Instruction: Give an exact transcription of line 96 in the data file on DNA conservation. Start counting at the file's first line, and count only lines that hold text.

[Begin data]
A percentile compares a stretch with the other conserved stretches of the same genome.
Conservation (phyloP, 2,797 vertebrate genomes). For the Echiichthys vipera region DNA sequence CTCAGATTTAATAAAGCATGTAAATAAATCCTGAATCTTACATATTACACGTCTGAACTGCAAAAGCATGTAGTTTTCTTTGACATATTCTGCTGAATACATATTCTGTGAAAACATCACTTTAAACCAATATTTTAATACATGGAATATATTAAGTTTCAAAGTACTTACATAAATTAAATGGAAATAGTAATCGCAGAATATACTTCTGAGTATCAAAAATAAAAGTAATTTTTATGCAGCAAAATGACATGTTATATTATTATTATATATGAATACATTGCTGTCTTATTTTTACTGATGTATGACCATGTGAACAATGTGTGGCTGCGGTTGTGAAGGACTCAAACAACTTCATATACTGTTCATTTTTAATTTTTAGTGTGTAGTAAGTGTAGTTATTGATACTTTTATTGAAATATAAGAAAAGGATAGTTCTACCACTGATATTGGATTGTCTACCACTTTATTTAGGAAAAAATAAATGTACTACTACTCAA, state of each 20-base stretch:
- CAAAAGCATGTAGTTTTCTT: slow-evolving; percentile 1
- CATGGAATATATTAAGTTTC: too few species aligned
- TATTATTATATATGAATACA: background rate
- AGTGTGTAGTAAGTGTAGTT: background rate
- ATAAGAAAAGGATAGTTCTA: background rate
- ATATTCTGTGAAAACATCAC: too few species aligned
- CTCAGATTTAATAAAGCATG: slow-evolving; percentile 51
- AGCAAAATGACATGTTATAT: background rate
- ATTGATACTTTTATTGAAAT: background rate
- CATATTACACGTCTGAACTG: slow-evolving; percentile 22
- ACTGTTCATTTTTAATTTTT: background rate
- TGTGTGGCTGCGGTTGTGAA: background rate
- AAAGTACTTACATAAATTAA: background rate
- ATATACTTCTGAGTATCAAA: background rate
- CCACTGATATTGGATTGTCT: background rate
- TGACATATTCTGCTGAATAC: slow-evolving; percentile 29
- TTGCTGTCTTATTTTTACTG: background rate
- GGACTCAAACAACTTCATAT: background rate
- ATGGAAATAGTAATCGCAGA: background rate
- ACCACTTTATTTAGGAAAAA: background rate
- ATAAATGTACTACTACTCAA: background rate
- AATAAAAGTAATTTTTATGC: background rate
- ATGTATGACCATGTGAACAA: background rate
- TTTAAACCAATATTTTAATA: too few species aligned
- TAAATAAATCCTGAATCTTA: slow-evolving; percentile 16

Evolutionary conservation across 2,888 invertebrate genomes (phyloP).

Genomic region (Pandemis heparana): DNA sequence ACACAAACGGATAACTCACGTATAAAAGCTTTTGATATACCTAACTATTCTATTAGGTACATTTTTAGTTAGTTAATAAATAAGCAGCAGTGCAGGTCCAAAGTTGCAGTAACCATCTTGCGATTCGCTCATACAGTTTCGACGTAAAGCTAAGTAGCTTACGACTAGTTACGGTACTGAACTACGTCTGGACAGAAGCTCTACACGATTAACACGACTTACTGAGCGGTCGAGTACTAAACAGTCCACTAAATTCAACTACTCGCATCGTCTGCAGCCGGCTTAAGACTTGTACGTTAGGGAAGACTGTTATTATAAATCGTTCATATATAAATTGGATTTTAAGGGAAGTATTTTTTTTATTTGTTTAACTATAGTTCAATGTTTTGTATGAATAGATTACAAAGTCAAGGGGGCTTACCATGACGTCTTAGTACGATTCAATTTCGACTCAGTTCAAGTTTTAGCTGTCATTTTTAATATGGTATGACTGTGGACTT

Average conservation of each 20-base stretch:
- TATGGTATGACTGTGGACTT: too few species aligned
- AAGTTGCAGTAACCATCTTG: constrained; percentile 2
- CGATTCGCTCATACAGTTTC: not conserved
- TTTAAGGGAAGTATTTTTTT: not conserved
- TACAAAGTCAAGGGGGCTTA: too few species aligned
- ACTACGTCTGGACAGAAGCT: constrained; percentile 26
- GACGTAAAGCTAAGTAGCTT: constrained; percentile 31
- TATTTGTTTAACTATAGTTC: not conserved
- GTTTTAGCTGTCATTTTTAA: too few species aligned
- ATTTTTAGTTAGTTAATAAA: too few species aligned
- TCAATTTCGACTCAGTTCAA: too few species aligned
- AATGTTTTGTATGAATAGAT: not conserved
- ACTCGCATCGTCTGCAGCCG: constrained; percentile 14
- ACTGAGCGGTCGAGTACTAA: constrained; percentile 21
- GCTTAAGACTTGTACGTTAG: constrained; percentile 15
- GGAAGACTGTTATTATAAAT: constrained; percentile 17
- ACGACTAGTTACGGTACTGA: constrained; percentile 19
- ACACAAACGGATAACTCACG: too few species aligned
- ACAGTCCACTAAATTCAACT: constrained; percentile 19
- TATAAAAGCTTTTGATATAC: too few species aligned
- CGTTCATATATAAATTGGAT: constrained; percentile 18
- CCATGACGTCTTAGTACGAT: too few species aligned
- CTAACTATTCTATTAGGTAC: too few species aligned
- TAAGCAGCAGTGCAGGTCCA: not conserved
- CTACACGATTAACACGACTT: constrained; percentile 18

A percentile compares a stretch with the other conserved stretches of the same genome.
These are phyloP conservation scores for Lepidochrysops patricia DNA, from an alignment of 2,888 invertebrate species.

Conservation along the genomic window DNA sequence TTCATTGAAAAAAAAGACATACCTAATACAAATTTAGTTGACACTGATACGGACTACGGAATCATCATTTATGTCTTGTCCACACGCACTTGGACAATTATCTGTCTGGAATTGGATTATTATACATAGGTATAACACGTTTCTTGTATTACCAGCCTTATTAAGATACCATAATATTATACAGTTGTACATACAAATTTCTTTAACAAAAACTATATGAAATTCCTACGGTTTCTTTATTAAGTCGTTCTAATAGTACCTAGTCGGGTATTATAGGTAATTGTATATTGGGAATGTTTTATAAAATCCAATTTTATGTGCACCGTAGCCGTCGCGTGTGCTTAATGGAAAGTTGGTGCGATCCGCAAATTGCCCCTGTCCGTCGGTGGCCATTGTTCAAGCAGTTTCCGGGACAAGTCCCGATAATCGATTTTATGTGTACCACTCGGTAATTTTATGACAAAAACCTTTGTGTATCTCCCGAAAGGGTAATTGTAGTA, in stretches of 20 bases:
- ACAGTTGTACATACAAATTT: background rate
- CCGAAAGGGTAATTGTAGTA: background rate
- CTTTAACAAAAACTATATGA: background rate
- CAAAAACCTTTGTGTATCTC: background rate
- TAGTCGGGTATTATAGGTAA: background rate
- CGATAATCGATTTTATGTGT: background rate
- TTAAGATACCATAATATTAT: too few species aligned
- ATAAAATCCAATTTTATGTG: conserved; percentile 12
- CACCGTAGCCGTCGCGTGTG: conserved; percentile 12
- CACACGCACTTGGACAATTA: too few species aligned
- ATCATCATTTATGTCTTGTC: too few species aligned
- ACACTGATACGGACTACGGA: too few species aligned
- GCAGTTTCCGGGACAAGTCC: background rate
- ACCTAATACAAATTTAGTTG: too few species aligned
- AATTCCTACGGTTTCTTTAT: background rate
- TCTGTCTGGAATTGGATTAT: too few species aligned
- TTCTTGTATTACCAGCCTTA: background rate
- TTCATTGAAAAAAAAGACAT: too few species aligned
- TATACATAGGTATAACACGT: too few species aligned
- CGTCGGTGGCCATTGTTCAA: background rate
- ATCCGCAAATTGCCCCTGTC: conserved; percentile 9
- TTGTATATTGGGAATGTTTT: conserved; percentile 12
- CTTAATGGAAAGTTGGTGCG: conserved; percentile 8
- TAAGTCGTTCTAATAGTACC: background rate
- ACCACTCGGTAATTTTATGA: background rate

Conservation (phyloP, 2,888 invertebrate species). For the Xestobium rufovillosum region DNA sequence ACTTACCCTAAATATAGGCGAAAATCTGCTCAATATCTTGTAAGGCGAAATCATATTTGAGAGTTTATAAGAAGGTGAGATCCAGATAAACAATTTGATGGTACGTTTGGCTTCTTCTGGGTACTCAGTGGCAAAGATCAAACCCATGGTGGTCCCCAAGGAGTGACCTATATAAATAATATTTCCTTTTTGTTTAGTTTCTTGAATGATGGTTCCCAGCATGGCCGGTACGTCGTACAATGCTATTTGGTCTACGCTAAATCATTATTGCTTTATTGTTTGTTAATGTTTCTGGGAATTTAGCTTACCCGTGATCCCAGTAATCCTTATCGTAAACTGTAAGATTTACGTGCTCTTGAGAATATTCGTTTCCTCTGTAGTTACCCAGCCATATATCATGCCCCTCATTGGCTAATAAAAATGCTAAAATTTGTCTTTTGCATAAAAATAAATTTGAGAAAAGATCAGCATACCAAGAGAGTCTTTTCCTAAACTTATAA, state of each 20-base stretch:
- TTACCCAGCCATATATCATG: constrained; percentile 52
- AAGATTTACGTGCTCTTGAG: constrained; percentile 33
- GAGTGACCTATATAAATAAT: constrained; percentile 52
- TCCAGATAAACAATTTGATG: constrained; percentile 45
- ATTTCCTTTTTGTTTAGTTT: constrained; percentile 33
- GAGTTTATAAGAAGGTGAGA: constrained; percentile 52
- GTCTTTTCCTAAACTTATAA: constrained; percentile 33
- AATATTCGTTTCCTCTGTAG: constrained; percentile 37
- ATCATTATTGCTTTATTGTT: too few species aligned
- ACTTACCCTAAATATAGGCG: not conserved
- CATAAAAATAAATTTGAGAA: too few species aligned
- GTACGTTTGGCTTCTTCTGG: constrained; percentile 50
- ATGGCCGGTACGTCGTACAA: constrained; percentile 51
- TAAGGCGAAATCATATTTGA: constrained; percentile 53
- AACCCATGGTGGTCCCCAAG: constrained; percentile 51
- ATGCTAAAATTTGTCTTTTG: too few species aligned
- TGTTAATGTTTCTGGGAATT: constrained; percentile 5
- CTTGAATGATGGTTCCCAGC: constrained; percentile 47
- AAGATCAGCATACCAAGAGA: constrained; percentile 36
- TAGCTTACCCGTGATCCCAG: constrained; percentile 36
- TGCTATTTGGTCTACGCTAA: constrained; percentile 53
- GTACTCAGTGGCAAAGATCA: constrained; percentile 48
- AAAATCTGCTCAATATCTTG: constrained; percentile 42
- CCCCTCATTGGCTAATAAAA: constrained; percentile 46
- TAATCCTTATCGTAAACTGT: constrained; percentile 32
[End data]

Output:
- GTACGTTTGGCTTCTTCTGG: constrained; percentile 50